>
Janet Kaiser - Thinking I am going to shave my
head tomorrow. Get rid of all this grey. One
thing being an Ancient, another looking like
one!<

Thank you Janet, for a very interesting look back. Unfortunately, I
was not involved with clay in the sixties and seventies. Instead I was
living a fairly mundane prim and proper life a l'anglais in India, getting
married, having kids, and being thoroughly upper middle class! If we delved
in the arts, it was as a social past-time not as a vocation, and only got
involved in sculpting and painting because of Sardar Gurcharan Singh, who
has been mentioned on this list, and who was the father of modern day
pottery in India.

Being ancient, wrinkled and gray-haired (haven't seen you, so do
not know if you really are), I wish I had been a part of the clay and art
world in the sixties and seventies, must have been fun. I think perhaps
people were more adventurous then, more passionate, more committed. There
was less daily stress than there is in everyone's lives today, and people
had the time to be more human.

After reading your post, at least I will know not to go out and
look for some slate dust, although I would really truly love a piece of
that wonderful Welsh slate as a wedging board in my new studio!

All the best.

Veena

Veena Raghavan
75124.2520@compuserve.com

Janet Kaiser on sat 19 aug 00


Dear Veena,

I think every generation thinks it was
passionate and the hottest since the sacking of
Rome! Hard to be objective really. Indeed, I
find I am sounding more and more like my
grandmother, the older I get!

Yes, the 70s were a great time to be a student,
although we felt as though we were the second
generation. The swinging 60s had been the real
mould breakers. I can only really speak for the
UK/Europe, although my time at SUNY, Plattsburgh
& New York opened my eyes to what was happening
in the USA.

To my mind (and feel free to contradict me folks
:-) this was the time of the Big Schism which we
are still trying to resolve in our endless art
versus craft threads. The 70s was the time when
ART became more important than the CRAFT(MANSHIP
and SKILLS).

This came about "naturally" because visual and
fine artists were busy "discovering" clay and
taking over pottery departments in universities.
The establishment began distancing itself from
anything vaguely blue collar or manual.

It did not only affect the Arts. Suddenly we had
a huge number of graduates who were theorists.
Not many had hands-on experience of their chosen
subjects.

It was against this background that the
"alternative" culture was reacting in many ways.
The hippy making hand-made pots to drink out of?
Well, they were extremely novel. Yes, passions
did get roused. This was after all the time of
Flower Power, the anti-Vietnam movement, student
disquiet in Europe, the birth of the
Bader-Meinhoff and other radical groups like the
Greens, anti-nuclear & nuclear disarmament, etc.
etc.

We either took part or we sat back and watched.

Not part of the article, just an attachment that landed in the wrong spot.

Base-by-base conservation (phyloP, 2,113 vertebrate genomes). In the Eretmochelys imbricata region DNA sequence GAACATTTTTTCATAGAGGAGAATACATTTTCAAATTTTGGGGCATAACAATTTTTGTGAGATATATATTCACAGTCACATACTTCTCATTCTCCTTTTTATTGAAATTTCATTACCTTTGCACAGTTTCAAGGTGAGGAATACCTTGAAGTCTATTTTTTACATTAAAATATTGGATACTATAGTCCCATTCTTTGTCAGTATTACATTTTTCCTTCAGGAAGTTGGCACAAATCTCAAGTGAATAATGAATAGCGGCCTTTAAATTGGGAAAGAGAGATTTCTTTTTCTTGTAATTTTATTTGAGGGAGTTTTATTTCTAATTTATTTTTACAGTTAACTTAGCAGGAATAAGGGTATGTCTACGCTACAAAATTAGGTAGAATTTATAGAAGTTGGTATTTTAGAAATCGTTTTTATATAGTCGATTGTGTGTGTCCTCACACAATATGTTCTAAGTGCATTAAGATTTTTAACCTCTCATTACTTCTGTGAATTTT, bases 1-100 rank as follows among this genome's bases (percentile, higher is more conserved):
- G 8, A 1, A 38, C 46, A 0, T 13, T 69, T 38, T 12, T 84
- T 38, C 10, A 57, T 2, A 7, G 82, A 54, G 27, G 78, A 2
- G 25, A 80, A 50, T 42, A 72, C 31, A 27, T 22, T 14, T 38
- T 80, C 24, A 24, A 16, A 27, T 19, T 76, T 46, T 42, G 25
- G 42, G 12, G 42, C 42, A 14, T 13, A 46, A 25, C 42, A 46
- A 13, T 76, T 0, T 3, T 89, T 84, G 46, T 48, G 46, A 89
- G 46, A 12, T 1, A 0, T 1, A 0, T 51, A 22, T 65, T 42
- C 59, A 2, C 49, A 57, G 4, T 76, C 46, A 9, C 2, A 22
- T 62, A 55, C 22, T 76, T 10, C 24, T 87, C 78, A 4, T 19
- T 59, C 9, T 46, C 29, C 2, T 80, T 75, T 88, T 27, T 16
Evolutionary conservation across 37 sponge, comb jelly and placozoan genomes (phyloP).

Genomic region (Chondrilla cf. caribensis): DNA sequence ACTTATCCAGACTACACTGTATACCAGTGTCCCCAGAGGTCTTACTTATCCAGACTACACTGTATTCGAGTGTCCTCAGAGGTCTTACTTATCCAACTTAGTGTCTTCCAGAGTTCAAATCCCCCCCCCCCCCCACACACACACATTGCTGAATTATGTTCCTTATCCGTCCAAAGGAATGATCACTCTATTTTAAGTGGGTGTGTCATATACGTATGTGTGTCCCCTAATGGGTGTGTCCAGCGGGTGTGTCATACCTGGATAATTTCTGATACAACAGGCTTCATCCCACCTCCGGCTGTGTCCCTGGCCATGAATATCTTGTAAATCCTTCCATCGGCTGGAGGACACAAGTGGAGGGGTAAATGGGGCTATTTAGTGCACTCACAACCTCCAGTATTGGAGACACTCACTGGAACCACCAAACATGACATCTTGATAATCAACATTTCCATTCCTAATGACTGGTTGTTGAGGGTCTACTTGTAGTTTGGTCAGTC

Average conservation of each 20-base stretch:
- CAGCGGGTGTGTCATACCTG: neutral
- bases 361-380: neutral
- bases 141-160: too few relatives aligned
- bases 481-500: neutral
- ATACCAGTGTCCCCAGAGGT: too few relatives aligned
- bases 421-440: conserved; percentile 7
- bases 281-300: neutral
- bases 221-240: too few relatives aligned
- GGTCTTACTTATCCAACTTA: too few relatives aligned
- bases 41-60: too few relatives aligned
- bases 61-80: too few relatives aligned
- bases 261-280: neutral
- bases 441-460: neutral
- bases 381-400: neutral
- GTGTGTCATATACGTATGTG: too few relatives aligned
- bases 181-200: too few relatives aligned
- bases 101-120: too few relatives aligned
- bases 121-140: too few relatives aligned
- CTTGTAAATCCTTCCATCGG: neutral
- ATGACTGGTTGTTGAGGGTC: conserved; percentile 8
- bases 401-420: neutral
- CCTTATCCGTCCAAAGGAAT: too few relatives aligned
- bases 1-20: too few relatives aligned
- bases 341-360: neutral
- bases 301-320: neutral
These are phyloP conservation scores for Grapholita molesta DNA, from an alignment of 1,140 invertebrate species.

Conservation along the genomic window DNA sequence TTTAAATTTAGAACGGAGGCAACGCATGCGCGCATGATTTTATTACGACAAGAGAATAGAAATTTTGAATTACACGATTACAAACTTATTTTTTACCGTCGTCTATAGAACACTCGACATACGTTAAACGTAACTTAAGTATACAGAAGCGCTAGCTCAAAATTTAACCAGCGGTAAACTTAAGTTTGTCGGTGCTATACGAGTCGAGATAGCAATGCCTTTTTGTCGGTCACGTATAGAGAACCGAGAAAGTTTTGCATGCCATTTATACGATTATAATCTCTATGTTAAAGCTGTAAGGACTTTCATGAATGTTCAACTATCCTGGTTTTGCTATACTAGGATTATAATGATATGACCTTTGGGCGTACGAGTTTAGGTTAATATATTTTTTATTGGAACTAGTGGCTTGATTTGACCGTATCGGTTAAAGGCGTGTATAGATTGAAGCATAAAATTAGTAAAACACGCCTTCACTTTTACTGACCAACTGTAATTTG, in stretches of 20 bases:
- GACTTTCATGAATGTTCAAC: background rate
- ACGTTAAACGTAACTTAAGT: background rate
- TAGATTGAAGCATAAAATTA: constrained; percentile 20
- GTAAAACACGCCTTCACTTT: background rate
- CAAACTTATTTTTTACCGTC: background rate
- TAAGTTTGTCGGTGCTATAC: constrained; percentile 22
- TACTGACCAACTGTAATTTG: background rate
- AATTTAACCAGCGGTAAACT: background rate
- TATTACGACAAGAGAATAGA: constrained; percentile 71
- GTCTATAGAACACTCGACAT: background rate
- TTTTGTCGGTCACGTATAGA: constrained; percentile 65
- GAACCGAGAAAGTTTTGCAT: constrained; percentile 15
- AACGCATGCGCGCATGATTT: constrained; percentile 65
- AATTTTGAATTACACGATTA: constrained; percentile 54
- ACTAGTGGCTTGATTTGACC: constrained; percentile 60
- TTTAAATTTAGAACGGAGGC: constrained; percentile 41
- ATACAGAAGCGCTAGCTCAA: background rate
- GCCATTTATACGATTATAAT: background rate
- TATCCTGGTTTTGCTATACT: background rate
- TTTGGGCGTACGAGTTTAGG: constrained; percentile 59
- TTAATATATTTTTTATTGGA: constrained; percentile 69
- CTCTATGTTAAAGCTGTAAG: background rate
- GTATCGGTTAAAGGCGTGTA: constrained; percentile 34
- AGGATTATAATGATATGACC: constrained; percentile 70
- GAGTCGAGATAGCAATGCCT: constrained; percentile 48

The passion went into all sorts of things and we
were utterly committed. In retrospect, they
really were exciting times. And personally I
believe it is healthier to be a jeans-wearing
radical when we are young. Not the suit-and-tie
brigade we see at universities these days...
Conforming from cradle to grave. How utterly
boring and unimaginative! As you say, stressful
in extreme.

A big worry too. Those of the far left in my
student days are now right of centre. If
youngsters start out right of centre, where is
it all going to lead us? So far right they will
all fall off the planet.

Not my problem though... I remain a rebel!
Certainly not committed to gaining wealth and
trampling people along the way. So when (not
"if" :-) I win the lottery, I will send a very
large Welsh slate wedging table to you! The
postage will cost from 50 times the price of the
slate, but as Phil Rogers has already said, it
is the best possible material. And I would want
the best for my friends, especially when they
are Path Makers.

Janet Kaiser - Off to find space for visiting
family. Shame our house does not have
elasticated walls or magic cupboards.
The Chapel of Art . Capel Celfyddyd
HOME OF THE INTERNATIONAL POTTERS' PATH
Criccieth LL52 0EA, GB-Wales Tel: (01766) 523570
E-mail: postbox@the-coa.org.uk
WEBSITE: http://www.the-coa.org.uk

----- Original Message -----
> Thank you Janet, for a very interesting look
back. Unfortunately, I
> was not involved with clay in the sixties and
seventies. Instead I was
> living a fairly mundane prim and proper life a
l'anglais in India, getting
> married, having kids, and being thoroughly
upper middle class! If we delved
> in the arts, it was as a social past-time not
as a vocation, and only got
> involved in sculpting and painting because of
Sardar Gurcharan Singh, who
> has been mentioned on this list, and who was
the father of modern day
> pottery in India.
>
> Being ancient, wrinkled and gray-haired
(haven't seen you, so do
> not know if you really are), I wish I had been
a part of the clay and art
> world in the sixties and seventies, must have
been fun. I think perhaps
> people were more adventurous then, more
passionate, more committed. There
> was less daily stress than there is in
everyone's lives today, and people
> had the time to be more human.
>
> After reading your post, at least I
will know not to go out and
> look for some slate dust, although I would
really truly love a piece of
> that wonderful Welsh slate as a wedging board
in my new studio!
>
> All the best.
>
> Veena

Ronan ORourke on sat 19 aug 00


Hi Janet

i can't take issue with your views of the art/craft scene
in the seventies, i wasn't there. your analysis of the
major trends of the time is enlightening.

your view of the present state of art students is
however something i feel compelled to challenge.
i graduated in ceramics from Wolverhampton
this summer, and the idea of being part of a
"suit-and-tie brigade" fills me with horror.

i can reliably inform you that i own only one suit
and two ties, one black (funerals), one blue (weddings/
interviews).
unfortunately i own no shoes which are suitable to be
worn with this suit and consequently have to borrow
a pair from my dad if any of the aforementioned
occasions should arise.

as to being right of centre, i think you tar a generation
with a very broad brush.

this generation is out there making its voice heard.
direct action is now a refined art practiced by a broad
range of single issue and broader based groups.
Reclaim The Streets regularly close down city centres
all over England and throw a party while there at it.

there are all so still a lot of student potters trying to brake
new ground.

Ronan

ever guilty for not having got round to making
that tile yet